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Stella Nyanzi teaching Luzira inmates English

University lecturer and activist Doctor Stella Nyanzi (L) reacts in court as she attends a trial to face charges for cyber-harassment and offensives communication, in Kampala, on April 10, 2017. Lawyer Opiyo is right.

Prominent female academic and activist Stella Nyanzi is “doing very well” at Luzira prison and is already involved in teaching English to inmates, her lawyer Nicholas Opiyo has said.

Opiyo told BBC today that Nyanzi is teaching English in her spare time at Uganda’s Luzira Prison where she is in custody pending a bail hearing on April 25.

“She is doing very well, she is in good mood, she is teaching in prison…and she is happy,” Opiyo said early today. “She saw this coming. She was mentally prepared for this,”Opiyo added.

“Dr. Nyanzi is within her constitutional rights and we are for an all-out legal battle with the state to defend her rights,” Opio said earlier.

Screen shots via @samirasawlani

Opiyo told BBC that he thinks Nyanzi could still be charged with another offence, related to raising funds in the public without permission.

Dr Stella Nyanzi has been charged with cyber-harassment and offensive communication for using her Facebook posts to disturb President Yoweri’s Museveni’s privacy, which she denies.

University lecturer Nyanzi, 42, has raised eyebrows in the conservative country for sexually explicit social media posts in which she has frequently criticised the president and his wife.

She has lashed out at Janet Museveni, who is also education minister, after the government reneged on a campaign to supply free sanitary pads to poor schoolgirls and has launched vitriolic attacks against the first couple.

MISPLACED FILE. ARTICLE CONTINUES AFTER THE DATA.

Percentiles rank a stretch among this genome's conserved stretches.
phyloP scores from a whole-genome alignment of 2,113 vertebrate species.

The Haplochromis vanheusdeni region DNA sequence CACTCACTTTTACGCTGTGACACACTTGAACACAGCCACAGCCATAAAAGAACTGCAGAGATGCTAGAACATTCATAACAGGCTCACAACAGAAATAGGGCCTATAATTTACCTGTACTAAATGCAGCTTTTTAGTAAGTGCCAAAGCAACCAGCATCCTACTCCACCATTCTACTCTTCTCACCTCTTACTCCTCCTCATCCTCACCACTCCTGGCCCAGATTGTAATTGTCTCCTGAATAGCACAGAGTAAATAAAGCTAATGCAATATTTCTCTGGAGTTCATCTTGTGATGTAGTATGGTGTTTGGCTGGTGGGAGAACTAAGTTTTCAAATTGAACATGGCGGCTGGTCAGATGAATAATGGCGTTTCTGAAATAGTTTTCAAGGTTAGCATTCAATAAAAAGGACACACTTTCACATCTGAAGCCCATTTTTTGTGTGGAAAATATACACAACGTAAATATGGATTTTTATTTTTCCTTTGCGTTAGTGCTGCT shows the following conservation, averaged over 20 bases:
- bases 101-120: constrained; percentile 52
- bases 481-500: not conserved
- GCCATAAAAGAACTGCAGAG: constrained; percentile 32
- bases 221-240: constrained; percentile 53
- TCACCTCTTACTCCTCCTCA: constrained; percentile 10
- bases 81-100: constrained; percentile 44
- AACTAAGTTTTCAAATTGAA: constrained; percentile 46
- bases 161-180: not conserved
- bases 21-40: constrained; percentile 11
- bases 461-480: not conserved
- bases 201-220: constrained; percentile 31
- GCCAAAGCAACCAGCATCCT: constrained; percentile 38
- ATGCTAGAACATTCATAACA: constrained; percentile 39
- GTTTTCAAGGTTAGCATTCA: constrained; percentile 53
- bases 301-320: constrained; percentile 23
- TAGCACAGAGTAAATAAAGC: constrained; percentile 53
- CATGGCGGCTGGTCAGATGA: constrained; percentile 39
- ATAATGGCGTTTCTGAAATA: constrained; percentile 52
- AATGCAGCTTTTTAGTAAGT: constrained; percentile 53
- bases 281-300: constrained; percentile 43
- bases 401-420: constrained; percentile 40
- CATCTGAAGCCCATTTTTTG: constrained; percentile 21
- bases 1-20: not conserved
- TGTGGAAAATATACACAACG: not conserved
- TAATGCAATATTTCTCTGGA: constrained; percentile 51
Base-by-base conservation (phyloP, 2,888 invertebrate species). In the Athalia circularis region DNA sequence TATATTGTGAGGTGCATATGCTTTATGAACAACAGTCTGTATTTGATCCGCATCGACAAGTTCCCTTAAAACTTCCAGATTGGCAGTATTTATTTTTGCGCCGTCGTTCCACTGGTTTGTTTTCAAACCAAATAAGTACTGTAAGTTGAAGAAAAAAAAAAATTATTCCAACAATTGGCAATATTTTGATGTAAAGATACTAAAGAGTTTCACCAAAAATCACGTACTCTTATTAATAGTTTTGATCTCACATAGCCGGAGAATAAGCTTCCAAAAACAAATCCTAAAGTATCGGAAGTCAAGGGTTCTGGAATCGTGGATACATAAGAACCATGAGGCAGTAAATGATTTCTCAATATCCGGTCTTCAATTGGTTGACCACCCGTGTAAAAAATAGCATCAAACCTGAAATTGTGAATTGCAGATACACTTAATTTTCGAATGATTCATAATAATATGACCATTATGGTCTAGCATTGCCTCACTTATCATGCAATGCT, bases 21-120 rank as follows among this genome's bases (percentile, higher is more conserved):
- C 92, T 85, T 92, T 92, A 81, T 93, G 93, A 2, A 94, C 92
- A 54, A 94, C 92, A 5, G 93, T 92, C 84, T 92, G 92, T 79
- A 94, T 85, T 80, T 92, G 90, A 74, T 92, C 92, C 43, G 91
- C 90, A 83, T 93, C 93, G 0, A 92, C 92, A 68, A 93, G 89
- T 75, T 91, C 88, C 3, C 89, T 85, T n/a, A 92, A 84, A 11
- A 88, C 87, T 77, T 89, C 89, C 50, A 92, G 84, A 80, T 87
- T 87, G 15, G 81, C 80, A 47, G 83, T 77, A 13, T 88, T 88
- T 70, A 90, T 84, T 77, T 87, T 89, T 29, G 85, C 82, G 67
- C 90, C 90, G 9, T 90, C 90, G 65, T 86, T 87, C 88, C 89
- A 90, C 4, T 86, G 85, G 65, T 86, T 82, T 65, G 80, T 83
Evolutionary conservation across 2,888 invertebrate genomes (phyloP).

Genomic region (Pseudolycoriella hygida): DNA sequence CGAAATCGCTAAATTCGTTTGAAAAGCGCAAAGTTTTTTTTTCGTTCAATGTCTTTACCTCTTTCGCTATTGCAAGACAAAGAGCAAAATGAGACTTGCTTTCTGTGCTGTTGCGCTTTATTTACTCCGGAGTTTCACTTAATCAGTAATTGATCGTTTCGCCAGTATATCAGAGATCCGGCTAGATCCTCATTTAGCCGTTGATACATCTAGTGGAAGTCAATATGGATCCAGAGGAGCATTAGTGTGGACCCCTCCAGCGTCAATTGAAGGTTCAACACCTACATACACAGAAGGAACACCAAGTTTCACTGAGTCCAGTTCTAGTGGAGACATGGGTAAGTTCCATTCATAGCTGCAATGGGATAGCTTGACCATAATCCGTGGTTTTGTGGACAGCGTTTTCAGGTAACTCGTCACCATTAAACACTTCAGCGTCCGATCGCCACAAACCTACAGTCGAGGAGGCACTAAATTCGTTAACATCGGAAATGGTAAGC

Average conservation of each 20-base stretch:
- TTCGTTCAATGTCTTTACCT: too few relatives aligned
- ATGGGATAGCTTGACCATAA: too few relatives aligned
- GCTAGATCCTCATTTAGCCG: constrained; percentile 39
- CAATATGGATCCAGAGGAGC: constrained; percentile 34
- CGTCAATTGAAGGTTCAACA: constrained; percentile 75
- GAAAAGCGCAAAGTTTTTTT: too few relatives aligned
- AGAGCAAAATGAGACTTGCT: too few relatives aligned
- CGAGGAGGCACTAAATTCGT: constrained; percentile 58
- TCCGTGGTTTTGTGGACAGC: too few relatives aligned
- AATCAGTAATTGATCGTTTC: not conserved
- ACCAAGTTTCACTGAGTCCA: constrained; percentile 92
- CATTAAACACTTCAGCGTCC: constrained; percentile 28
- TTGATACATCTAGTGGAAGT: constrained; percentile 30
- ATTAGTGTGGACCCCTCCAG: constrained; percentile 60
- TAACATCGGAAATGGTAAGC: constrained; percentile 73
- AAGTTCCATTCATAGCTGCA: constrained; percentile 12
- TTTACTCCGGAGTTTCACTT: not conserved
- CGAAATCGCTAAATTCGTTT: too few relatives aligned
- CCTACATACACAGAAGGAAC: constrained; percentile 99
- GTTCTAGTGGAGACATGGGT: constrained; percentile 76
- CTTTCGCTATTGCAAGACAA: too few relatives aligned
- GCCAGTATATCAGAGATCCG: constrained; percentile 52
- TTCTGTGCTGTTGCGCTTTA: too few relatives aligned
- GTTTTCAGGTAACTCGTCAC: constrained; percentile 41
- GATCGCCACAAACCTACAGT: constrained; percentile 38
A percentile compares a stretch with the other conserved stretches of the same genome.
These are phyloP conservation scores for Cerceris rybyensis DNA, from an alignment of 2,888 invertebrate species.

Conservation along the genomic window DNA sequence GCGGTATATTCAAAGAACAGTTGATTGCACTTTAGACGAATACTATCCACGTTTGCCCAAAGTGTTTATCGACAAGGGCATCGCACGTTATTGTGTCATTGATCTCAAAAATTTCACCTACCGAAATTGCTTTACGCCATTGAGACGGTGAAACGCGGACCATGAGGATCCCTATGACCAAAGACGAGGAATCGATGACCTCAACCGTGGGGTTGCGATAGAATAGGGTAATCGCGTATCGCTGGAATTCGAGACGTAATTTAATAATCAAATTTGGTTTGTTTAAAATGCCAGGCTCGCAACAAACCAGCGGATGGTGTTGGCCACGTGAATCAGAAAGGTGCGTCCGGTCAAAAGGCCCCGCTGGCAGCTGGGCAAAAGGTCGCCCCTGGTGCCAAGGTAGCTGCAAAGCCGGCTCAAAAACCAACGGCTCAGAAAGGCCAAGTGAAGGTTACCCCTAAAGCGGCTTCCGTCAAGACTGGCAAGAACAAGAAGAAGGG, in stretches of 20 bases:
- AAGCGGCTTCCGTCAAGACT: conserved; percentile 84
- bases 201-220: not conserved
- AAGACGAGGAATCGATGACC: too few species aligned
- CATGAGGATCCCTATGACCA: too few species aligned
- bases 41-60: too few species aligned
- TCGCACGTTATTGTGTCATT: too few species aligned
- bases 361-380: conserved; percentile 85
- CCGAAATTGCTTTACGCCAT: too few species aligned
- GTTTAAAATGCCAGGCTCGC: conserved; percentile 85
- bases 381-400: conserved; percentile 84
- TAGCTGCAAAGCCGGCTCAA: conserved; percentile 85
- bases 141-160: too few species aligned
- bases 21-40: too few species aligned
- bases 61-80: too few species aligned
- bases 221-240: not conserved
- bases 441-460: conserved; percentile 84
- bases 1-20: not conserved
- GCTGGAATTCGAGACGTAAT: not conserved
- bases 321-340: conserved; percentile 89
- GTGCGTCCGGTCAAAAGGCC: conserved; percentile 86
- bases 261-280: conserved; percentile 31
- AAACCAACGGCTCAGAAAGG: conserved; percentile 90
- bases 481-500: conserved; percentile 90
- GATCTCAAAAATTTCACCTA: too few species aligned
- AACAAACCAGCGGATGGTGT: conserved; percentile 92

Nyanzi appeared in a court in Kampala on Monday, where she was charged with making a remark that was “obscene or indecent.”

The charge sheet referred to a Facebook post on January 28 “where she made a suggestion or proposal referring (to) His Excellency, Yoweri Museveni as among others, ‘a pair of buttocks’.”

There was no reference to any charge for insults to the first lady.

Nyanzi, whose work specialises in the study of sexuality in Africa, shot to prominence in April 2016 when she stripped naked at her university to protest the closure of her office. She later shared the nude photos of herself on social media.

Nyanzi is often accused by commentators on her page of missing a chance to make an impact on serious issues through her regular use of graphic sexual imagery and descriptions.

 

**Additional reporting by AFP

The COMPUTER MISUSE ACT 2011

Computer Misuse Act by The Independent Magazine on Scribd

 

Public Collections Act 1966 by The Independent Magazine on Scribd

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